Earthling is the directorial debut of Clay Liford starring Rebecca Spence, Peter Greene, Amelia Turner and William Katt in lead roles. It’s a very low budget science fiction movie about a group of people who wake up to realize that they are infact aliens disguised as humans and must now choose between going back home or staying back on earth. The movie focuses on the main character Judith’s struggles with coming to term with this realization and the shock of finding out about the true nature of her kind.
In this, a clear example of a small movie with big ideas, perhaps the storyline suffers a little too much from the frequent flashbacks & haunting memories that seem to plague Judith. In no way does the movie speed up, as no government agencies, scientist or military are behind these aliens and other than the people in this group, no one else is aware of their true nature. It’s a story of self-discovering and slowly coming to grips with the reality of their situation.
A small spiky ball travels in space and approaches a space station and is picked up by 3 men who man the station. As soon as Sean comes in contact with it a strange pulse rings out, instantly killing the other two astronauts. Sean survives the encounter, but returns to Earth in a comatose state. At the same time Judith, a respected high school teacher, has a black out and crashes her car while also having a miscarriage. Both her doctors & she attribute it to an epileptic fit which she used to have as a child and was on medication for it. Judith feels better but while recovery she seems distracted & distances herself from her husband and is unable to concentrate in her classes. She also finds two bumps on her forehead which she manages to cover up with wisps of her hair. A new student Abby seems to be very interested in her and seems to know about her.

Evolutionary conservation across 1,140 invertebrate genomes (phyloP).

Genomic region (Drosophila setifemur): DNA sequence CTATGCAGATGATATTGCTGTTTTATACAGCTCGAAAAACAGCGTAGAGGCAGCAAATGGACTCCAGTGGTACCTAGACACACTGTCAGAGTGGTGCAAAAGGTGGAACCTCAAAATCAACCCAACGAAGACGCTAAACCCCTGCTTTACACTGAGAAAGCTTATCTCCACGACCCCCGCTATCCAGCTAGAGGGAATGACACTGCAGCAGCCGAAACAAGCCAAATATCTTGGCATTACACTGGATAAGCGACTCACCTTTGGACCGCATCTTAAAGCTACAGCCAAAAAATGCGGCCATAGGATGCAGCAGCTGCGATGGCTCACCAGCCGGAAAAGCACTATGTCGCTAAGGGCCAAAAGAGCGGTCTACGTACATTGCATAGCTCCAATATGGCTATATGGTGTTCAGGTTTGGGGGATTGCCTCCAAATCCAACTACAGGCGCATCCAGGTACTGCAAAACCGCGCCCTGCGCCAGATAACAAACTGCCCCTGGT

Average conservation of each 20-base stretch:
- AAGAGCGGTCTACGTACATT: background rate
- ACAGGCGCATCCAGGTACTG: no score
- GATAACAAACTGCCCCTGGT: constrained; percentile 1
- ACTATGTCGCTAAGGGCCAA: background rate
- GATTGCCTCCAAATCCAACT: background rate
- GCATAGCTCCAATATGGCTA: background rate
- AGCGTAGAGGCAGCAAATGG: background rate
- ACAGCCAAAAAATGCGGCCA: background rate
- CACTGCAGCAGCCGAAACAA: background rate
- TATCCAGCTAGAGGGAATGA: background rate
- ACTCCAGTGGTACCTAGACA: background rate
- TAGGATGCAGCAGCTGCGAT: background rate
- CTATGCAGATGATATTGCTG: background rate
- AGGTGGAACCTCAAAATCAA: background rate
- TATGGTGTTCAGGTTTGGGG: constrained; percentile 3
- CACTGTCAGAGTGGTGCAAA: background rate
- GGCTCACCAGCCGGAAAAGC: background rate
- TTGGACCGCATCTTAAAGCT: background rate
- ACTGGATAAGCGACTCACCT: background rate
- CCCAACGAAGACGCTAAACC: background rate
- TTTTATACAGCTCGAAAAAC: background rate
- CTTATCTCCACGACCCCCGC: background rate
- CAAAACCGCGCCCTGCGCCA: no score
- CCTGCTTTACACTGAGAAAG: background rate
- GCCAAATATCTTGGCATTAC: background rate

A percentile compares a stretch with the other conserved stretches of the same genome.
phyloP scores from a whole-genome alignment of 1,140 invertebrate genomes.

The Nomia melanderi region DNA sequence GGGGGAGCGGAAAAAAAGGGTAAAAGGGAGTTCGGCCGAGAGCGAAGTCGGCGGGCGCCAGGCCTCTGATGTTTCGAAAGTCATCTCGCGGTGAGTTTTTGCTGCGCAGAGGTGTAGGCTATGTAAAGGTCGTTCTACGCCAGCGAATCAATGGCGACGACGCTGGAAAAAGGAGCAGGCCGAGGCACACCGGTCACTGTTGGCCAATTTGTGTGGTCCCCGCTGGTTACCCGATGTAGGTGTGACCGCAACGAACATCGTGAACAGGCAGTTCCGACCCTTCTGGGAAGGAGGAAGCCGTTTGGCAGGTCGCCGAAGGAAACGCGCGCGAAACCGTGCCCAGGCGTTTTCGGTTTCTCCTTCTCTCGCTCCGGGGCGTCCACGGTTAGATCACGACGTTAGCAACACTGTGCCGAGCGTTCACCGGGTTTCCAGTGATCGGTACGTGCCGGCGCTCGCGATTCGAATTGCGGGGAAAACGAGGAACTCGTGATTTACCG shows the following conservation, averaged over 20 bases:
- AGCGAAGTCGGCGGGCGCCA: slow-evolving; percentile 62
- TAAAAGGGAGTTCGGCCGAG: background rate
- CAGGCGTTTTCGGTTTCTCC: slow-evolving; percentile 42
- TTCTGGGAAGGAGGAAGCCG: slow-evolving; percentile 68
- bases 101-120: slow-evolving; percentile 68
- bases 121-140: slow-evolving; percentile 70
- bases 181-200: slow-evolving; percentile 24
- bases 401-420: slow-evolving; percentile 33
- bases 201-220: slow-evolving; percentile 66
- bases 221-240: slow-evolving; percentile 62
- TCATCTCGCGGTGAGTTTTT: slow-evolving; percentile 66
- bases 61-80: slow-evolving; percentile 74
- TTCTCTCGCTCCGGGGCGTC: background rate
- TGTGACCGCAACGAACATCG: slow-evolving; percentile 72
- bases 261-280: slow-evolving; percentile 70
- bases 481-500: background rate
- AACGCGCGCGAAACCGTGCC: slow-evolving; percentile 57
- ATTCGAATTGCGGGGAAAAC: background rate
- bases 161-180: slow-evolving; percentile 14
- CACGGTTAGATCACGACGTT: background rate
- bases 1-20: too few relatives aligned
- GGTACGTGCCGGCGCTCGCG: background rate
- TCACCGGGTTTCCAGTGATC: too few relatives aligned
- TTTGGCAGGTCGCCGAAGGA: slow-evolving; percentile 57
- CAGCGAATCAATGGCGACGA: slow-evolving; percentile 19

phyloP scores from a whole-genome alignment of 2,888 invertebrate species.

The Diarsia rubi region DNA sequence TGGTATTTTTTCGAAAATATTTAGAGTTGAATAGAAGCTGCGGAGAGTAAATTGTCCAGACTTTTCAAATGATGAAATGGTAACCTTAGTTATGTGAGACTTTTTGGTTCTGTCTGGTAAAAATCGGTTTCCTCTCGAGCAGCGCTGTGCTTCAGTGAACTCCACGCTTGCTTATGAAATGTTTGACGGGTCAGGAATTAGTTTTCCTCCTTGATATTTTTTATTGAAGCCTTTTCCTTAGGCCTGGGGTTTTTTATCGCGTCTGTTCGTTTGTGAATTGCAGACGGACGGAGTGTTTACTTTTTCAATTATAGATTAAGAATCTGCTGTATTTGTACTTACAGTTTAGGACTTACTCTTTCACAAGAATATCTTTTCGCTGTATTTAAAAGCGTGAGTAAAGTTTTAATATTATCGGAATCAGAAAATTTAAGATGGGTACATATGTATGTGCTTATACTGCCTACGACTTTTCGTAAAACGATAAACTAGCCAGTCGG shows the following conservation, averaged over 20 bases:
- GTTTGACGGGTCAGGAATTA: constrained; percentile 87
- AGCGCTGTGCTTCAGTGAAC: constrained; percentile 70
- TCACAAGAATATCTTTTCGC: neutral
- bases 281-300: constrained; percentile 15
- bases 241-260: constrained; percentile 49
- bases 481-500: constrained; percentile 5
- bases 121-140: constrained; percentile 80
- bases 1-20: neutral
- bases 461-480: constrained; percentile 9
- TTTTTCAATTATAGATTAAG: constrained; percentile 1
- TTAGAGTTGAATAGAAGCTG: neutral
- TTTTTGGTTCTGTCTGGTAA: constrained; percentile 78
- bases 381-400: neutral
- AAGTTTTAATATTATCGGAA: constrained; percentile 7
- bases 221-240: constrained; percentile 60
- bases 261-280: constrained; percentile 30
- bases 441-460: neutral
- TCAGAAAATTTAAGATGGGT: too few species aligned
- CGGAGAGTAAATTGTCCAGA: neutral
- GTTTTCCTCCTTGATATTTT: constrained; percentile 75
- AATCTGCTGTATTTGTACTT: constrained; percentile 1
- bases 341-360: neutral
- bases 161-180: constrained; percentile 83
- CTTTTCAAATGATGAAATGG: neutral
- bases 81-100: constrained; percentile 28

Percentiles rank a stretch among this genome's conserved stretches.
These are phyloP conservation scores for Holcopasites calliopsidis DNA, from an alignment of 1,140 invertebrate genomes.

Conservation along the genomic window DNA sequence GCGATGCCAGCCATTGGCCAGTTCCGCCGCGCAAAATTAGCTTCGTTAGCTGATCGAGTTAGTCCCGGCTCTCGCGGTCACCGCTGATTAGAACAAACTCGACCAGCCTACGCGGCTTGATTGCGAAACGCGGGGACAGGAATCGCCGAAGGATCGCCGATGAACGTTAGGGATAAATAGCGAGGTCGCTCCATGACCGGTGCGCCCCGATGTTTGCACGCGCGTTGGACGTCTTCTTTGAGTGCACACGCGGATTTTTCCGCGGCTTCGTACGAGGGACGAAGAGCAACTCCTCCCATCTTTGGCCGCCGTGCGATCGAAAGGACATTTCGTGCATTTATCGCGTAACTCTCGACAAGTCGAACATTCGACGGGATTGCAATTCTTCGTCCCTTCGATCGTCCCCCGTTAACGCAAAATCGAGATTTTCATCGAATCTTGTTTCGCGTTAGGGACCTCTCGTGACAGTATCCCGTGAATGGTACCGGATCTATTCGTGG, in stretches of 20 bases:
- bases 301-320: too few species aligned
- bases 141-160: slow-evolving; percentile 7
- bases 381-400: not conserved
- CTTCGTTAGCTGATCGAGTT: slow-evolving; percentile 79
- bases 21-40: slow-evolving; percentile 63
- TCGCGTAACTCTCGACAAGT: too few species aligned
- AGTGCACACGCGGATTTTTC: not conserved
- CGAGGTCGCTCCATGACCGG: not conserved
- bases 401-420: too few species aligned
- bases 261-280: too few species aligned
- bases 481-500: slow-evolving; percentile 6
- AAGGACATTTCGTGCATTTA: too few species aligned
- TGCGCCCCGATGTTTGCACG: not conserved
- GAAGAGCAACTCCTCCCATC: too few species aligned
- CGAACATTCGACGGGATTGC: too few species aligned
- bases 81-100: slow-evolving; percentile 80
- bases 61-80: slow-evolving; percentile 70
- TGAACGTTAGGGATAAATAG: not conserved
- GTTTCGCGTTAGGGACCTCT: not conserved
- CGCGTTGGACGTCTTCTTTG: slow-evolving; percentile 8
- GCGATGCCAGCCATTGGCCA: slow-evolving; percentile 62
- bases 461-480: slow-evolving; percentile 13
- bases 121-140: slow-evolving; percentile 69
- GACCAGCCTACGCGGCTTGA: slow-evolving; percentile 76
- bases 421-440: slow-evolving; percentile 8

These changes in Judith are in sense a “reboot” cause by the pulse emanating from the spiky ball. Judith is soon made aware of a small group of people who appear to be following her. They are just like her, her brethren who were also awakened by the presence of the spiky ball and she is connected to them and to Sean. They also have the same bumps of their forehead and were awakened by the blackout but they seem to know more about their true nature & purpose than she does. Their true nature & form is that of a parasitical slug that is inside them. Judith and her fellow parasitic alien friends are not on Earth to cause harm or steal its precious resources; they are on Earth to experience the human condition – to experience love and have so well adjusted to life on earth that they even forgot that they were alien. Unfortunately, since this alien species cannot mate with humans their time on Earth is limited.
Judith realizes that her flashbacks of a child swimming in a small pond was the time that the slug entered into her and formed the Judith that we’ve come to know. Similarly other slugs entered into various people and one, who was her mate, entered Abby (there is a scene in which Abby confesses to Judith that – You were my wife). Sean meanwhile recovers but soon spits out the spiky ball from inside him. The ball is a pod which can enable the slugs to go back to their native world. All the slugs eventually come out of their human hosts, which also is fatal to the human bodies, and collect in the ball. Judith stays behind choosing to remain as a human and delivers the ball into a small container, which was supposed to hold Sean’s ashes, to NASA and as per Sean’s wishes the container is ejected into space. Unknown to NASA the contained explodes and the pod goes on it’s way back to where it came from.
Murky, a bit boring, well actually quite boring, the plot intrigued me but the movie failed to hold any fascination with me. Spense’s acting is solid and Amelia Spencer, for just her second screen test, did wonderfully but the movie as a whole won’t stimulate your mind or any of your senses. Still I’d give it a 6 out of 10!